A simple will is the best way to manage an estate. The document outlines who will receive what at the time of an individual’s death. There are clauses to this document; however, that must be there to validate the contents.
We are not talking about the distribution, but essential information used for identification. These include:
- full legal name and date of birth.
- a declaration that the individual is of sound mind and body.
- the name of the estate’s executor.
- the person’s signature and the signature of two witnesses.
- Finally, the list of assets and how these are to be distributed upon death.
The individual must also be at least 18 years of age for the simple will to be valid in the United States.
Wills Can Be Contested
You must be careful when writing a will because anyone can contest a will on various grounds. The most common are:
- The person writing the will may not have the mental capacity to do so due to dementia or cognitive impairment.
- Undue influence. This means that an outside party may have pressured the person writing the will into making certain concessions or distributions. For example, the person has been threatened with harm by someone else unless the second party is awarded certain assets.
- Fraud. Someone else may have tricked the person into signing a bogus will, or they may have forged that person’s signature on a document.
If the will is successfully contested, the original document can be an estate distribution and must follow state law.
The Agony of Intestate
Intestate happens if the person dies without a valid will. The probate court then appoints an administrator and decides how the estate is divided, regardless of the wishes of the deceased. Moreover, the state may take out more inheritance taxes.
State law will govern the distribution in the case of an intestate situation. Spouses and children are the primary beneficiaries, but others may be excluded. It might take months or years before the estate is finally distributed, and there may remain questions about whether that was fair.
Everything we have mentioned is a reason to have a professional write the will. Group legal plans ordinarily provide for this, and Countrywide Pre-Paid Legal Services the drafting of a simple will as one of our group legal plan benefits. It is the most used service.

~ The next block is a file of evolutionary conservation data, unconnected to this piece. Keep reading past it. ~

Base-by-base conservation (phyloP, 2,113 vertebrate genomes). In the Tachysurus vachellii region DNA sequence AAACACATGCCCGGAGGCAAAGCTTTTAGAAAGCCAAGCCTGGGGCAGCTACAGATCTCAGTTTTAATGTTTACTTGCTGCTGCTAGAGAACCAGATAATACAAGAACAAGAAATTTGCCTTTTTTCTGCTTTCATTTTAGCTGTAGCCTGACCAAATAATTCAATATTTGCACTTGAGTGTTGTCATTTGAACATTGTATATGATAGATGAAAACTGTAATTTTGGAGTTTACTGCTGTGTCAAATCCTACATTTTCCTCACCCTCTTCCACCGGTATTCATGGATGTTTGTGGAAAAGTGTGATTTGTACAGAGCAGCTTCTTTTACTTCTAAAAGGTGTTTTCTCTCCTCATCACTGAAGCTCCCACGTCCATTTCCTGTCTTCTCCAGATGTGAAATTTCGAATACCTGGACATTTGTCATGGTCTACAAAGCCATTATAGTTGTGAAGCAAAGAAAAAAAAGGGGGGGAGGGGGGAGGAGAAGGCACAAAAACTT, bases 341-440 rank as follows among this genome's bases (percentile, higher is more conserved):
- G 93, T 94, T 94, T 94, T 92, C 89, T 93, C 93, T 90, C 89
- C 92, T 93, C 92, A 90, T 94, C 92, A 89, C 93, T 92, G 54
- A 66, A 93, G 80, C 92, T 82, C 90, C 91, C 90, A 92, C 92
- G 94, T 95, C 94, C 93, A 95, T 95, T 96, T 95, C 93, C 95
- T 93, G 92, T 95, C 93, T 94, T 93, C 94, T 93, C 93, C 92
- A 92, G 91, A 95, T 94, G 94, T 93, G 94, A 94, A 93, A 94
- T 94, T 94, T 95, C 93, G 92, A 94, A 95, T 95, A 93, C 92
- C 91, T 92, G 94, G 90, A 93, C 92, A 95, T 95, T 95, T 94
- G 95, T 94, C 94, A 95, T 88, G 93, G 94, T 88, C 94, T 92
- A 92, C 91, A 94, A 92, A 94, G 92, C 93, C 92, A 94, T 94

We Use the Best Attorneys
We have a nationwide network of attorneys we rely on to perform necessary pre-paid legal services. There is an attorney in every community with a Countrywide client, and our group legal plan members have priority status.
A Countrywide lawyer is not just a legal practitioner. That person is also a teacher. They explain to a group legal plan member the significant clauses in a will and offer advice on matters such as appointing an executor and charitable donations.
Countrywide seriously takes the issue of validation. Our attorneys will write a document consistent with state law and meets all legal requirements. The Countrywide lawyer will also ensure that the final document is appropriately recorded with the state.
Client Input in Our Group Legal Plan
We intend that every client employee can use all benefits in a Countrywide plan. We guarantee this with the input of the decision-makers. Countrywide explains every benefit and points out the value to the employees. Management will then determine what pre-paid legal services will be in the final plan document. Those choices are included, and we supply member services and plan administration. We have a reputation for superior member services, and every plan member is treated courteously.
All our pre-paid legal services benefits provide excellent services for a client. We welcome an opportunity to explain what we can do that employees will greatly appreciate. Please get in touch with us at your earliest convenience, and we can arrange a mutually convenient time to discuss Countrywide with you.